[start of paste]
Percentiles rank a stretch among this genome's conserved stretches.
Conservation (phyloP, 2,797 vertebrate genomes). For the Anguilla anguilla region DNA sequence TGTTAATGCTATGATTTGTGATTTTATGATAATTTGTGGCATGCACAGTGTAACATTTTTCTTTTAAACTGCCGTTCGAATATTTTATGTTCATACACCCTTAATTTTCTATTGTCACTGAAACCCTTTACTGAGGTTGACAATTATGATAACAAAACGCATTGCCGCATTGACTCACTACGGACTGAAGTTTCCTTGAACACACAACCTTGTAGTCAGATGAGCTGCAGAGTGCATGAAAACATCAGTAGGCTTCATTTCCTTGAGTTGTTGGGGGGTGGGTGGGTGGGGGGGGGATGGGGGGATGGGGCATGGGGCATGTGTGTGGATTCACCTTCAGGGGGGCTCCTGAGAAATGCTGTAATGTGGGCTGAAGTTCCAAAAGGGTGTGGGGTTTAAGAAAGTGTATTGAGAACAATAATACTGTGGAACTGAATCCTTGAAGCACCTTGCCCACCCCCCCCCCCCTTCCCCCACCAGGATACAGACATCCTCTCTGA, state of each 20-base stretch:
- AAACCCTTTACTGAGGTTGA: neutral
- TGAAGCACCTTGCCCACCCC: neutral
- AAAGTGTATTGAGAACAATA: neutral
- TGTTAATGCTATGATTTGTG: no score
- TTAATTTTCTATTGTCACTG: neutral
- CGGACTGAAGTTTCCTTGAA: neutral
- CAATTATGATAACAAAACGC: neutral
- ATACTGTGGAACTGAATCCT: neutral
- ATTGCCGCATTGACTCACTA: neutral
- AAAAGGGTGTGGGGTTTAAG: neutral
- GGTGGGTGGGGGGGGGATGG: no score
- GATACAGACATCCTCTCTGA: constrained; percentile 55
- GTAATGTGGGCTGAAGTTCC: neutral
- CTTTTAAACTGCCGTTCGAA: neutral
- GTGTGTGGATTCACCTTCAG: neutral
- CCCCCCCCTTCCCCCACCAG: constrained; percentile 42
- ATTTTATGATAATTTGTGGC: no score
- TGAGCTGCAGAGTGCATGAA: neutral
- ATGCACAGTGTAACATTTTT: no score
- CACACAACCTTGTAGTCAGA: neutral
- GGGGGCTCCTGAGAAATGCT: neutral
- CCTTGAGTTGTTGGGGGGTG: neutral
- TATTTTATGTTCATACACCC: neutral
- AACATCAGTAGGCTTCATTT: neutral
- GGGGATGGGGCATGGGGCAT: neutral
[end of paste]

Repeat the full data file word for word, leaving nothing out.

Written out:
Percentiles rank a stretch among this genome's conserved stretches.
Conservation (phyloP, 2,797 vertebrate genomes). For the Anguilla anguilla region DNA sequence TGTTAATGCTATGATTTGTGATTTTATGATAATTTGTGGCATGCACAGTGTAACATTTTTCTTTTAAACTGCCGTTCGAATATTTTATGTTCATACACCCTTAATTTTCTATTGTCACTGAAACCCTTTACTGAGGTTGACAATTATGATAACAAAACGCATTGCCGCATTGACTCACTACGGACTGAAGTTTCCTTGAACACACAACCTTGTAGTCAGATGAGCTGCAGAGTGCATGAAAACATCAGTAGGCTTCATTTCCTTGAGTTGTTGGGGGGTGGGTGGGTGGGGGGGGGATGGGGGGATGGGGCATGGGGCATGTGTGTGGATTCACCTTCAGGGGGGCTCCTGAGAAATGCTGTAATGTGGGCTGAAGTTCCAAAAGGGTGTGGGGTTTAAGAAAGTGTATTGAGAACAATAATACTGTGGAACTGAATCCTTGAAGCACCTTGCCCACCCCCCCCCCCCTTCCCCCACCAGGATACAGACATCCTCTCTGA, state of each 20-base stretch:
- AAACCCTTTACTGAGGTTGA: neutral
- TGAAGCACCTTGCCCACCCC: neutral
- AAAGTGTATTGAGAACAATA: neutral
- TGTTAATGCTATGATTTGTG: no score
- TTAATTTTCTATTGTCACTG: neutral
- CGGACTGAAGTTTCCTTGAA: neutral
- CAATTATGATAACAAAACGC: neutral
- ATACTGTGGAACTGAATCCT: neutral
- ATTGCCGCATTGACTCACTA: neutral
- AAAAGGGTGTGGGGTTTAAG: neutral
- GGTGGGTGGGGGGGGGATGG: no score
- GATACAGACATCCTCTCTGA: constrained; percentile 55
- GTAATGTGGGCTGAAGTTCC: neutral
- CTTTTAAACTGCCGTTCGAA: neutral
- GTGTGTGGATTCACCTTCAG: neutral
- CCCCCCCCTTCCCCCACCAG: constrained; percentile 42
- ATTTTATGATAATTTGTGGC: no score
- TGAGCTGCAGAGTGCATGAA: neutral
- ATGCACAGTGTAACATTTTT: no score
- CACACAACCTTGTAGTCAGA: neutral
- GGGGGCTCCTGAGAAATGCT: neutral
- CCTTGAGTTGTTGGGGGGTG: neutral
- TATTTTATGTTCATACACCC: neutral
- AACATCAGTAGGCTTCATTT: neutral
- GGGGATGGGGCATGGGGCAT: neutral